Roughly two months after the Cook County Sheriff’s Office prohibited paper—any form of paper —from entering Chicago’s largest jail, Cook County Jail (CCJ), Illinois became the first state to outlaw book bans. Upon signing the bill, Governor Pritzker asserted: “Book bans are about censorship, marginalizing people, marginalizing ideas and facts. Regimes ban books, not democracies.”
Despite the bill, in CCJ, new policies limiting paper’s entry and circulation have threatened to do just that: censor and marginalize incarcerated peoples’ access to ideas, facts, and history, and deny them access to education and self-expression, essential mechanisms for coping and self-improvement.
Critically, the Cook County Department of Corrections spent zero dollars on library books or reading materials last year, according to the director of individuals in custody in a 2022 FOIA request. With no investment in new reading materials and the books already in the facility subject to confiscation, access to education has been greatly reduced in what was already a barren learning environment.
As volunteers operating the largest independent educational services for incarcerated people in the state, we work with hundreds of people on the inside each week. Our frequent contact with people on the inside and partnerships with educational facilitators in CCJ has put us in a unique position to see and hear how the jail is run and how its policies are implemented. This uncommon access to incarcerated people often gives us a perspective on CCJ’s policies that might not otherwise be heard by correctional officers, officials in the Sheriff’s office, or the general public.
As we have repeatedly and frequently been told in great detail, CCJ’s policies—however intentioned—are, naturally, not always implemented according to plan. Our observations here are based on thousands of interactions with incarcerated people, rooted in our belief that their sustained, widespread feedback is essential to the public discourse surrounding CCJ and incarceration.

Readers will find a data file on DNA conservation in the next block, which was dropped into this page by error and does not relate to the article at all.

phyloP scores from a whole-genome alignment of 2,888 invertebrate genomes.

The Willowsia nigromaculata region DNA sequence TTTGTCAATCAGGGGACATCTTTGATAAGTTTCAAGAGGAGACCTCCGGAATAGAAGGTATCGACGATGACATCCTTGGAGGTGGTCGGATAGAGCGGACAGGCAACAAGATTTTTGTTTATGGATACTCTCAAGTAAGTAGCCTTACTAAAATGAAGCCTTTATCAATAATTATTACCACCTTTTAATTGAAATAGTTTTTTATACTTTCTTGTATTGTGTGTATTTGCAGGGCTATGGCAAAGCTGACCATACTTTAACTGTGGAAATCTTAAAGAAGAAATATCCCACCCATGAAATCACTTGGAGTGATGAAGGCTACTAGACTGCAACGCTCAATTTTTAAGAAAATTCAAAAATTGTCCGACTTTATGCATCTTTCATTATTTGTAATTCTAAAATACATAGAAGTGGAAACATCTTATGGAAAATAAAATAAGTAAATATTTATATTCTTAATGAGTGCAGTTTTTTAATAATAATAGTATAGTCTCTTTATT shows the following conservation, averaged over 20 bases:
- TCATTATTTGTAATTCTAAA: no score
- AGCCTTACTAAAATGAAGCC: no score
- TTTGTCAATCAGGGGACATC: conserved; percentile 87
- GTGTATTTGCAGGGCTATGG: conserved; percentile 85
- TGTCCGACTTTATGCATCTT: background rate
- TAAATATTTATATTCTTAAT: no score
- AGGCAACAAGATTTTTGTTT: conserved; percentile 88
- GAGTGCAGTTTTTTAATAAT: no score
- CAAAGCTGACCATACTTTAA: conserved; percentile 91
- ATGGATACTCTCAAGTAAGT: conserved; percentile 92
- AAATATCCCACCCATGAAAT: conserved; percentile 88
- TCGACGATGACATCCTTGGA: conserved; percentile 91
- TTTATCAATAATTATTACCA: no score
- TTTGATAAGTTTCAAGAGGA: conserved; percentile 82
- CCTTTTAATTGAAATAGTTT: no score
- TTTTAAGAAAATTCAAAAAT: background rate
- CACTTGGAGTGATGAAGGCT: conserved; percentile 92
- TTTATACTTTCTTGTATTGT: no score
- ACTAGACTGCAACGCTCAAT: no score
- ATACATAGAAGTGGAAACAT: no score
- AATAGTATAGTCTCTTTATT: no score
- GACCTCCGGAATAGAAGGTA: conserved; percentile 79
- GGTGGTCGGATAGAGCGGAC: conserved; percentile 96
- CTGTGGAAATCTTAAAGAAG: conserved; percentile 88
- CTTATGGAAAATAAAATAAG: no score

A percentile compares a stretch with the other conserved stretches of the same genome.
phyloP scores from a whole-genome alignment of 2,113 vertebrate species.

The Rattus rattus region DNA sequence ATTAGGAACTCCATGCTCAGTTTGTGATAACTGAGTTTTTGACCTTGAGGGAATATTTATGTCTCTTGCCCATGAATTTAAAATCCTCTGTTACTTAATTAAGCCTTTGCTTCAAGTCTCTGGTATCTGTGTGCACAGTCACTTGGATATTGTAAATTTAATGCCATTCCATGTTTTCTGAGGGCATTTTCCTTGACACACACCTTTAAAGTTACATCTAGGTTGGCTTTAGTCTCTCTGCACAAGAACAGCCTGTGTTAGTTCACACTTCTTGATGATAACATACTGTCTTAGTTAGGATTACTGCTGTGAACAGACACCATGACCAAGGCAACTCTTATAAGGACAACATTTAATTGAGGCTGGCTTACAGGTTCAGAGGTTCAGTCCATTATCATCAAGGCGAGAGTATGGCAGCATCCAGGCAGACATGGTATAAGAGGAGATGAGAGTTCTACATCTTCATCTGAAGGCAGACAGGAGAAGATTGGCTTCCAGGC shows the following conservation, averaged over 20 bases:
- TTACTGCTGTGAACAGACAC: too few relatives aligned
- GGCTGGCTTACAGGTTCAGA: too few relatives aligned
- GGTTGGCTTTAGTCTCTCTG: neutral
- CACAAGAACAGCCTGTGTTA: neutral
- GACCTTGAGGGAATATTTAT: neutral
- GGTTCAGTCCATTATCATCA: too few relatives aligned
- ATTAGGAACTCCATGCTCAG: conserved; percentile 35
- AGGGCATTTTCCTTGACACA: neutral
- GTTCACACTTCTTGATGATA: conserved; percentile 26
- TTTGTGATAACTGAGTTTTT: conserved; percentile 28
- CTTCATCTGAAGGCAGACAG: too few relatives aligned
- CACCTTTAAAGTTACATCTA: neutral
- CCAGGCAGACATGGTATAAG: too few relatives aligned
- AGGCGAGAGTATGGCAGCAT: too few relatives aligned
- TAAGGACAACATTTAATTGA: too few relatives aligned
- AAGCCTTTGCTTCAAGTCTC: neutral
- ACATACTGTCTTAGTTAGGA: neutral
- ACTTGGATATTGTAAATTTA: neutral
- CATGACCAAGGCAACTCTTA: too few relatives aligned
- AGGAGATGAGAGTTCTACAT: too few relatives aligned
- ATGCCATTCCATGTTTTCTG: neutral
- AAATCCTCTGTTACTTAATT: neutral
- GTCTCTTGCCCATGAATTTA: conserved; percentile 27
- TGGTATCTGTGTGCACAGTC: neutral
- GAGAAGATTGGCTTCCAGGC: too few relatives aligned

In a May op-ed for the Sun-Times, Cook County Sheriff Tom Dart justified the new policy by citing an apparent rise in overdose deaths this year allegedly caused by paper soaked in substances entering the facility. As an organization committed to the welfare and development of our friends on the inside, we agree with Dart that we must “confront this [drug crisis] and adapt” accordingly.
However, intensified search practices have threatened the efficacy of learning and educational programming for many incarcerated people and have ultimately harmed their well-being. The heightened security and screening of mail has jeopardized access to donated books, letters from family, and more. As we previously wrote, “after a decade without problems, our books are suddenly being rejected at high rates.”
While Dart contends that the CCJ’s new practices aim to maintain the jail’s educational programming, in reality, these new restrictions have created an untenable learning environment. CCJ’s program facilitators have seen similarly superfluous seizure of mail and educational materials, in addition to paper materials not being approved, printed, or delivered in time for class.
Even before these heightened restrictions, the jail reportedly seized 11,000 pieces of mail in one year. Under the guise of concerns such as stains and a no-fragrance policy, CCJ not only blocks our books from entering the jail, but routinely seizes them instead of returning them, with no recourse to us.
Altogether, CCJ’s new mail procedures suppress the education and connection that makes life in jail livable. Reading, writing, and connection to family are not luxuries, but means of survival for the incarcerated.